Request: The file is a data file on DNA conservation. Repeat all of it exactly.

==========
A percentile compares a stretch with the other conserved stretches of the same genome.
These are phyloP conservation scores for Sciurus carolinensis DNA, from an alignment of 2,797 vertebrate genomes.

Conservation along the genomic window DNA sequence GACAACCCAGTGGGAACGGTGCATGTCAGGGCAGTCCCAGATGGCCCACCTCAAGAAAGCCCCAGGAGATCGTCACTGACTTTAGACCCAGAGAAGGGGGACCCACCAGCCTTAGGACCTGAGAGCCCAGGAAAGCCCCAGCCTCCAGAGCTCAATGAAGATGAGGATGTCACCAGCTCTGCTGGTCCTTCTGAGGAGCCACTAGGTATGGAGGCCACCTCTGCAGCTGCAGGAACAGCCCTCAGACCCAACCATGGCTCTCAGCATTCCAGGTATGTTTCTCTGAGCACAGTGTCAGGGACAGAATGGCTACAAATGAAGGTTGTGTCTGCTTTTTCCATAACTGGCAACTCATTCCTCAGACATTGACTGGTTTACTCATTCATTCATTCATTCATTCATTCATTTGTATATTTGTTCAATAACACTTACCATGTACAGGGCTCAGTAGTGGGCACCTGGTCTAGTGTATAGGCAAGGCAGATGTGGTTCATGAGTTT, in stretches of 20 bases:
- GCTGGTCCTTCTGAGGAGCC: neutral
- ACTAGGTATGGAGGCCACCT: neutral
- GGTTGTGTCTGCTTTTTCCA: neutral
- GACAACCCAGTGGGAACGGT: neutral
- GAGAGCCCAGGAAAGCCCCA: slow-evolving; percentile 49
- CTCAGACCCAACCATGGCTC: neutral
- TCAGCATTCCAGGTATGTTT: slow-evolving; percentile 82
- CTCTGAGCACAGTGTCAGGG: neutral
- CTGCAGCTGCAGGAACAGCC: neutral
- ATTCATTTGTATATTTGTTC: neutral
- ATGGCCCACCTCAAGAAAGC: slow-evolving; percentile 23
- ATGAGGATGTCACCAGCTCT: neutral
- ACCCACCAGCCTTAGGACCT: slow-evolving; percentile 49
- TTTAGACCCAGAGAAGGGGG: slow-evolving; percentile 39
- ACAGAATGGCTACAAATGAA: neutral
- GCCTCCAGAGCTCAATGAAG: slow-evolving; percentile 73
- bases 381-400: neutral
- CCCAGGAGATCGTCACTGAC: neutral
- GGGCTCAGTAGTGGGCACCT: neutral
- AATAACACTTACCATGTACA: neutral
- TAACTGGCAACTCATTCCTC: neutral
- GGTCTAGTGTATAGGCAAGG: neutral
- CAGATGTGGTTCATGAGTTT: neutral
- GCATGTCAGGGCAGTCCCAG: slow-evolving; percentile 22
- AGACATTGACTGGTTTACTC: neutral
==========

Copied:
A percentile compares a stretch with the other conserved stretches of the same genome.
These are phyloP conservation scores for Sciurus carolinensis DNA, from an alignment of 2,797 vertebrate genomes.

Conservation along the genomic window DNA sequence GACAACCCAGTGGGAACGGTGCATGTCAGGGCAGTCCCAGATGGCCCACCTCAAGAAAGCCCCAGGAGATCGTCACTGACTTTAGACCCAGAGAAGGGGGACCCACCAGCCTTAGGACCTGAGAGCCCAGGAAAGCCCCAGCCTCCAGAGCTCAATGAAGATGAGGATGTCACCAGCTCTGCTGGTCCTTCTGAGGAGCCACTAGGTATGGAGGCCACCTCTGCAGCTGCAGGAACAGCCCTCAGACCCAACCATGGCTCTCAGCATTCCAGGTATGTTTCTCTGAGCACAGTGTCAGGGACAGAATGGCTACAAATGAAGGTTGTGTCTGCTTTTTCCATAACTGGCAACTCATTCCTCAGACATTGACTGGTTTACTCATTCATTCATTCATTCATTCATTCATTTGTATATTTGTTCAATAACACTTACCATGTACAGGGCTCAGTAGTGGGCACCTGGTCTAGTGTATAGGCAAGGCAGATGTGGTTCATGAGTTT, in stretches of 20 bases:
- GCTGGTCCTTCTGAGGAGCC: neutral
- ACTAGGTATGGAGGCCACCT: neutral
- GGTTGTGTCTGCTTTTTCCA: neutral
- GACAACCCAGTGGGAACGGT: neutral
- GAGAGCCCAGGAAAGCCCCA: slow-evolving; percentile 49
- CTCAGACCCAACCATGGCTC: neutral
- TCAGCATTCCAGGTATGTTT: slow-evolving; percentile 82
- CTCTGAGCACAGTGTCAGGG: neutral
- CTGCAGCTGCAGGAACAGCC: neutral
- ATTCATTTGTATATTTGTTC: neutral
- ATGGCCCACCTCAAGAAAGC: slow-evolving; percentile 23
- ATGAGGATGTCACCAGCTCT: neutral
- ACCCACCAGCCTTAGGACCT: slow-evolving; percentile 49
- TTTAGACCCAGAGAAGGGGG: slow-evolving; percentile 39
- ACAGAATGGCTACAAATGAA: neutral
- GCCTCCAGAGCTCAATGAAG: slow-evolving; percentile 73
- bases 381-400: neutral
- CCCAGGAGATCGTCACTGAC: neutral
- GGGCTCAGTAGTGGGCACCT: neutral
- AATAACACTTACCATGTACA: neutral
- TAACTGGCAACTCATTCCTC: neutral
- GGTCTAGTGTATAGGCAAGG: neutral
- CAGATGTGGTTCATGAGTTT: neutral
- GCATGTCAGGGCAGTCCCAG: slow-evolving; percentile 22
- AGACATTGACTGGTTTACTC: neutral